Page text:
Tootle v. Tootle, 85-558

Decision Date19 March 1986
Docket NumberNo. 85-558,85-558
Citation490 N.E.2d 878,22 Ohio St.3d 244
Parties, 54 USLW 2547, 22 O.B.R. 420 TOOTLE et al. v. TOOTLE, Appellant; Abbott et al., Appellees.
CourtOhio Supreme Court

Syllabus by the Court

1. Where a testator uses the term "heirs of the body" as a term of limitation in a class gift to exclude adopted beneficiaries, such term in the absence of contrary intent constitutes an express exclusion of adopted persons under R.C. 3107.15.

2. The anti-lapse statute, R.C. 2107.52, may be avoided by sufficient expression of intent.

The relevant facts to this appeal have been stipulated.

Allen Evans died testate and his will was submitted to probate in the Probate Court of Pickaway County on November 8, 1926. "Item Fourth" of the will stated in pertinent part as follows:

"I give, devise and bequeath to my daughter, Verna Tootle, and her husband, Merton Tootle, and to the survivor of them for and during their natural lives, or either of them, and then to the heirs of their bodies, 177 acres of land, including the School House Lot, situated in Deerfield Township, Ross County, Ohio * * *." (Emphasis added.)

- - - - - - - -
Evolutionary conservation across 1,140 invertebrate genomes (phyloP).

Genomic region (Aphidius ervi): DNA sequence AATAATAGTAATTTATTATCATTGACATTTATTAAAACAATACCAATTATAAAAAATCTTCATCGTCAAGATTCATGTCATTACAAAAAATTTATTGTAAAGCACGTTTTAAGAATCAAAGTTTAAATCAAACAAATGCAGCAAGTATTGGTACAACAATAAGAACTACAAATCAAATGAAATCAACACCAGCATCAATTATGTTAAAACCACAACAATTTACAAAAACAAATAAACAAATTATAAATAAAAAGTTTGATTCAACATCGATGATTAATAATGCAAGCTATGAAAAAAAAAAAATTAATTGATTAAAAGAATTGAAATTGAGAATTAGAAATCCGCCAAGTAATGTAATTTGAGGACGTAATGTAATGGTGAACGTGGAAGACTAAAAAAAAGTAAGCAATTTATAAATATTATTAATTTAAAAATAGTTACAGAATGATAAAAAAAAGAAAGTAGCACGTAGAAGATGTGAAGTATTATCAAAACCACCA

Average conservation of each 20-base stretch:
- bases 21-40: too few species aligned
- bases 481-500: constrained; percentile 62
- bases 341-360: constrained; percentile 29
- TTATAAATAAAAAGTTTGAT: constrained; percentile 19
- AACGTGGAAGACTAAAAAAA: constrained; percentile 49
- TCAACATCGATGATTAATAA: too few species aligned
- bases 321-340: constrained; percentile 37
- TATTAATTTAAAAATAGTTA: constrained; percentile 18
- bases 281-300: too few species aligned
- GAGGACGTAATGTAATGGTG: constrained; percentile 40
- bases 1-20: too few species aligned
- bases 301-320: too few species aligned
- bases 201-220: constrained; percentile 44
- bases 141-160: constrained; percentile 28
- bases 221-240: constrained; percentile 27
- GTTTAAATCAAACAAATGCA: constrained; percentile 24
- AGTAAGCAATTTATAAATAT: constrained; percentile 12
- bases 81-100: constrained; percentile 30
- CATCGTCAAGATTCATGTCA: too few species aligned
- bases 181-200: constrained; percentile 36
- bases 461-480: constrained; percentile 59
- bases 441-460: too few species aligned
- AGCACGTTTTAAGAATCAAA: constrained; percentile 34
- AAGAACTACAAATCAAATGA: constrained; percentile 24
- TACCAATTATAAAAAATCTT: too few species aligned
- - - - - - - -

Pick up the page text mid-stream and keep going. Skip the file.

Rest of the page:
On May 11, 1967, the aforesaid real estate was sold and the proceeds placed into a trust. The trustees were Allen Tootle and Roxanna Tootle Abbott, the two natural children of Verna and Merton Tootle. Subsequently Roxanna Tootle died on June 28, 1975 and Allen Tootle was left as sole trustee. Roxanna Tootle Abbott is survived by her spouse and two adopted children, Thomas Abbott and Megan Abbott Knisley. Merton Tootle died on February 26, 1972 and Verna Evans Tootle died on January 6, 1983.

In May 1983 Thomas Abbott, later joined by Megan Abbott Knisley, filed a motion to terminate the trust. The motion requested dissolution and distribution of the trust, one-half to Allen Tootle and one-fourth each to Thomas Abbott and Megan Abbott Knisley. The trial court held, however, that the entire trust proceeds were to be distributed to Allen Tootle because both Thomas and Megan were adopted and therefore not "heirs of the body" of Verna and Merton as specified by the will.

On appeal to the court of appeals, the trial court's decision was reversed and it was held that the two adopted grandchildren must be treated "as if they were legitimate blood descendants of Roxanna for all purposes, including the construction of Allen Evans' will which was executed before the adoption was decreed."